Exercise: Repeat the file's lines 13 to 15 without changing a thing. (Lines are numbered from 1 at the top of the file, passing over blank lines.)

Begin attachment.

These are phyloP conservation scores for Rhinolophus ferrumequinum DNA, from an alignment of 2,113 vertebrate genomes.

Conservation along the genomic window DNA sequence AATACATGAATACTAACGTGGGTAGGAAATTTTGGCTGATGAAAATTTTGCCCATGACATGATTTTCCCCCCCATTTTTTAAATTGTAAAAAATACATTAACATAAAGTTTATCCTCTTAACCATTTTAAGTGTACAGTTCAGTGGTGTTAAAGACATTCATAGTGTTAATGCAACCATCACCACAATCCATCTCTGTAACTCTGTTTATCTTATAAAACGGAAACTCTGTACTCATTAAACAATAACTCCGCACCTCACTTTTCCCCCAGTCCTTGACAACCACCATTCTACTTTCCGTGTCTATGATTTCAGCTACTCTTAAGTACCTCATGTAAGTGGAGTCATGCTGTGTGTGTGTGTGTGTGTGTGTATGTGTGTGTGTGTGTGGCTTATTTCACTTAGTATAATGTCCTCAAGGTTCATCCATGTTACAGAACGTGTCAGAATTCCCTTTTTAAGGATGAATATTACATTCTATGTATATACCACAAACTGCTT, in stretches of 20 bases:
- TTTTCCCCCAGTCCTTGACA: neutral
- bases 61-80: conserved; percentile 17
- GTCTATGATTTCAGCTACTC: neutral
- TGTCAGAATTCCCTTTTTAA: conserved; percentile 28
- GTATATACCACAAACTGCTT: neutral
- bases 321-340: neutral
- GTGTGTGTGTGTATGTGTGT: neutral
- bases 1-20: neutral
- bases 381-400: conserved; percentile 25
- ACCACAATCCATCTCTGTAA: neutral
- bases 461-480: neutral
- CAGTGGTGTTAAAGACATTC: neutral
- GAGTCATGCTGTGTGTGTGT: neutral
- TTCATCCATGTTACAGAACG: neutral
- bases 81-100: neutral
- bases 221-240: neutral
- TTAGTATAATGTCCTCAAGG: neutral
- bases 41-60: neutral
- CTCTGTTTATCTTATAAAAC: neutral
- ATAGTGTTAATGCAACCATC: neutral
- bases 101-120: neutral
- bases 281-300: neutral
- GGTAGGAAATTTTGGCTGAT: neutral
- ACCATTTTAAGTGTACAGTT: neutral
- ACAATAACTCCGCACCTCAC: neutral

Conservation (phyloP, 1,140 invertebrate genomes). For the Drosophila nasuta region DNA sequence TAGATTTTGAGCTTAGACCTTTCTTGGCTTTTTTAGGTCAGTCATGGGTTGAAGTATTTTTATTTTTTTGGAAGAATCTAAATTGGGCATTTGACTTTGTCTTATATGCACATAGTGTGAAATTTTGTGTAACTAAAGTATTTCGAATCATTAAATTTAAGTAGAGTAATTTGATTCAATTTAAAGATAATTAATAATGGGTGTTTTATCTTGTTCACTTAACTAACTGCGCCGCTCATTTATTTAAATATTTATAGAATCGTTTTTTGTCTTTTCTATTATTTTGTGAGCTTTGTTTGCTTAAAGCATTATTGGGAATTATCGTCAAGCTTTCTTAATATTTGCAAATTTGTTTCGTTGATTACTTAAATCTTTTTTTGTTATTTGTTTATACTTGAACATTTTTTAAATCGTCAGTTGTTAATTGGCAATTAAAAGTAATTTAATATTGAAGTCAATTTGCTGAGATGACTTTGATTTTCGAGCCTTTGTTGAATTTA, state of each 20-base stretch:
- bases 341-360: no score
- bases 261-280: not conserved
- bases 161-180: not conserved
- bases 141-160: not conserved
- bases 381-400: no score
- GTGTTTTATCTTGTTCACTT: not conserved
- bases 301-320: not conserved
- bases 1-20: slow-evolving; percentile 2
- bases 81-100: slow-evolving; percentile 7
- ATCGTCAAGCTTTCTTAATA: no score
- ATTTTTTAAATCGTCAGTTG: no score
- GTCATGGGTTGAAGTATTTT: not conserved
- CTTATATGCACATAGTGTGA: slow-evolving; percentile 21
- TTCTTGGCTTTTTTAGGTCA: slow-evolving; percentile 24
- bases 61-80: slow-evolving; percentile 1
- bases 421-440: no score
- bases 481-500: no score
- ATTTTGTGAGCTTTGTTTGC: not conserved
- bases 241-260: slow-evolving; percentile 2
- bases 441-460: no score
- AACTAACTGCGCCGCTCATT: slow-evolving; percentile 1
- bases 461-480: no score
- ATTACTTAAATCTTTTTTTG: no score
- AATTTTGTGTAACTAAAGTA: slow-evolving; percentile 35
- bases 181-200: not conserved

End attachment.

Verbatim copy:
- bases 461-480: neutral
- CAGTGGTGTTAAAGACATTC: neutral
- GAGTCATGCTGTGTGTGTGT: neutral